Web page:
They cannot go unnoticed – luxury cars with Syrian number plates roaming the streets of mega-rich Dubai, which is playing host to tens of thousands of Syrians fleeing the fighting in their home country. Owners of these cars are the lucky, wealthy Syrians who can afford to live in Dubai.
Thousands of Syrians, the well-off or those who can comfortably meet the expense of the city — believed to be the most expensive in the Middle East and the 22nd priciest city in the world, according to a recent cost of living study, have chosen to settle in Dubai. There are no official numbers of how many Syrians have arrived in recent months in Dubai since the revolt erupted in Syria two years ago.
On the other hand, Syrians on the breadline have been streaming into makeshift refugee camps in Turkey and Jordan, and those with little money are making their way to Lebanon, Egypt, Algeria and other countries. According to the UN High Commissioner for Refugees, the number of refugees has just passed the million mark and could double or triple by the end of the year if no solution is found to the seemingly interminable conflict.
But there isn’t yet any light at the end of the tunnel. US Secretary of State John Kerry appears to have a different approach to the hot file that is Syria, moving away from his predecessor Hillary Clinton, who famously called it a “wicked problem.”
I have to admit Clinton’s description of the crisis in Syria, which has displaced millions inside and outside the country and already devastated major parts in a conflict with no imminent winners, is the most accurate description that I’ve read. In fact, it’s been so since at least 1982: The bloodbath in the central city of Hama in which some 46,000 people, mostly civilians, died in around 20 days of fighting between an armed opposition and Syrian government troops led by Rifaat al-Assad, brother of the previous president Hafez al-Assad. The common folk of Syria wondered then why the world failed to move to help stop the killing or at least, openly and widely, condemn the bloodbath and the destruction of large parts of Syria’s fourth largest city.
This time, though, inaction could be perilous. The most recent sign of escalation was the holding of 21 UN peacekeepers hostage by the Syrian Free Army trying to oust President Bashar al-Assad. The peacekeepers, from the Philippines, were seized Wednesday and held in the village of Jamlah in southwestern Syria, near Jordan and the Israeli-occupied Golan Heights. They were freed on Saturday after strenuous negotiations.
The big question for Ottawa might be whether it position on Syria leans more towards Britain that has apparently assumed a vanguard’s stance in supporting the revolution, or simply trail behind that of the U.S. which wants to keep a distance. Kerry’s 11-day trip around Europe and the Middle East has already brought about some changes in American policy and a more concerted effort to resolve the Syrian internal strife in which more than 70,000 people have died since Arab Spring erupted in Syria in early 2011.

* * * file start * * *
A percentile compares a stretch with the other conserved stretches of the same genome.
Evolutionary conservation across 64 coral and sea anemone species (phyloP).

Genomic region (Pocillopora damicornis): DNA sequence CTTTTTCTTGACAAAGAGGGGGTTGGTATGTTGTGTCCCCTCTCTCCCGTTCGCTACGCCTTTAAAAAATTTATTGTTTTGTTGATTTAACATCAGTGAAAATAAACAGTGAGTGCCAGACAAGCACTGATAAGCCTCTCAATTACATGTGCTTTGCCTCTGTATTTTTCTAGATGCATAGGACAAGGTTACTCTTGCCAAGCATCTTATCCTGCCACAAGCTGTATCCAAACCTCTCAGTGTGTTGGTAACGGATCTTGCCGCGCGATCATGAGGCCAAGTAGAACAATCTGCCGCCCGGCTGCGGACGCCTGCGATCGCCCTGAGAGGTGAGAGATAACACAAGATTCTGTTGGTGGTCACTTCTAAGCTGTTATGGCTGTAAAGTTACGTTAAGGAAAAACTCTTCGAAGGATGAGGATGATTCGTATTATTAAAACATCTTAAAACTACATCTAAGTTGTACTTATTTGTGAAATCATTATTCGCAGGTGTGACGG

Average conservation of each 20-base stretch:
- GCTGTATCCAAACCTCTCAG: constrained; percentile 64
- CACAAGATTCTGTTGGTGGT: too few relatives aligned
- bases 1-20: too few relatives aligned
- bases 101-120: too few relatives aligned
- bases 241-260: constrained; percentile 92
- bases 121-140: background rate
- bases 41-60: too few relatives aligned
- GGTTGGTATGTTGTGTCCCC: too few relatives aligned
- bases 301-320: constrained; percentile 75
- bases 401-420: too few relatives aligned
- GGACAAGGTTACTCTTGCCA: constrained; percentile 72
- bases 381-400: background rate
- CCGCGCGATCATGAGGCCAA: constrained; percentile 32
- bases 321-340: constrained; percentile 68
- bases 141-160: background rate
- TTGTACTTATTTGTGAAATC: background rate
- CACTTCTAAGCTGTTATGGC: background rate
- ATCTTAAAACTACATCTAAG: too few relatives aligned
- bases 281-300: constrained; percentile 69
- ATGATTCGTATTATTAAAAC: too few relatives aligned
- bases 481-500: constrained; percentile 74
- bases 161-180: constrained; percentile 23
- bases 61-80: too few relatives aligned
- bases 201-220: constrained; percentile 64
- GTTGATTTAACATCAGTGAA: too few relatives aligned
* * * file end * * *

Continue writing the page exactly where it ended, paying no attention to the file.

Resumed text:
Syria is a “wicked problem” because it is complicated and foreign journalists and think-tanks appear to have failed in understanding the country’s social tapestry and political mosaic. What has been happening over the last two years is an extended Hama version, but with more lethal weaponry, a much wider geographical ambit, with potential regional implications that could destabilize the Middle East and spillover to other regions.
Canada can help
Canada can play a significant role in finding a political solution to the Syrian crisis. On one front, Canada can play a bigger role in relief efforts to help Syrian civilians in refugee camps outside Syria and also inside the battered country. A more urgent role is to join efforts aimed at taking binding measures to stop the current bloodshed first, and then impose a political solution on the conflicting parties. Certainly, Canada cannot act alone; relations with Russia, a staunch ally of Assad, are not ideal and Canada is not expected to act in a unilateral manner to convince Moscow to abandon Assad or exercise pressure on him. But Ottawa can work collectively, creatively and more effectively with London and Paris to see an end to the conflict.
Canada can also play a very significant role in the enhancement of democratic practices in a future Syria. However, it must be said that contrary to popular misconception, Syrians have had a decent democratic tradition. Syria gained independence from Turkey in 1918 and had its first freely elected Parliament in 1928, to be ruled in a democratic environment led by Arab nationalist leaders: Shukri al-Quwatli (1891 – 1967) as president and Faris al-Khoury (1877–1962), a Christian statesman, as Prime Minister.The media appears to suffer from amnesia when it comes to historical memory about democracy in Syria. The country had a relatively successful attempt at democracy in the 1950’s, and Quwatli was the first freely elected president in the postwar period. The elections were held in July 1947, soon after achieving independence from France.
It is also worrying that the Syrian opposition consists of political figures who were members of leftist, nationalist or Islamist parties who have mediocre or no experience in democratic practices. If and when the regime collapses, there could be ideological clashes, and Canada and the Western world can have a role to play in the education of Syrian politicians and in bringing all the parties together to agree to a constitution for all Syrians, staunching discord among Syria’s various sects and ethnic groups and serving as a deterrent against extremists who could try to hijack the revolution.
However, the immediate effort should be directed at stopping the bloodshed. – New Canadian Media
Hakam Kherallahis a veteran Toronto-based Arab Canadian journalist of Syrian descent)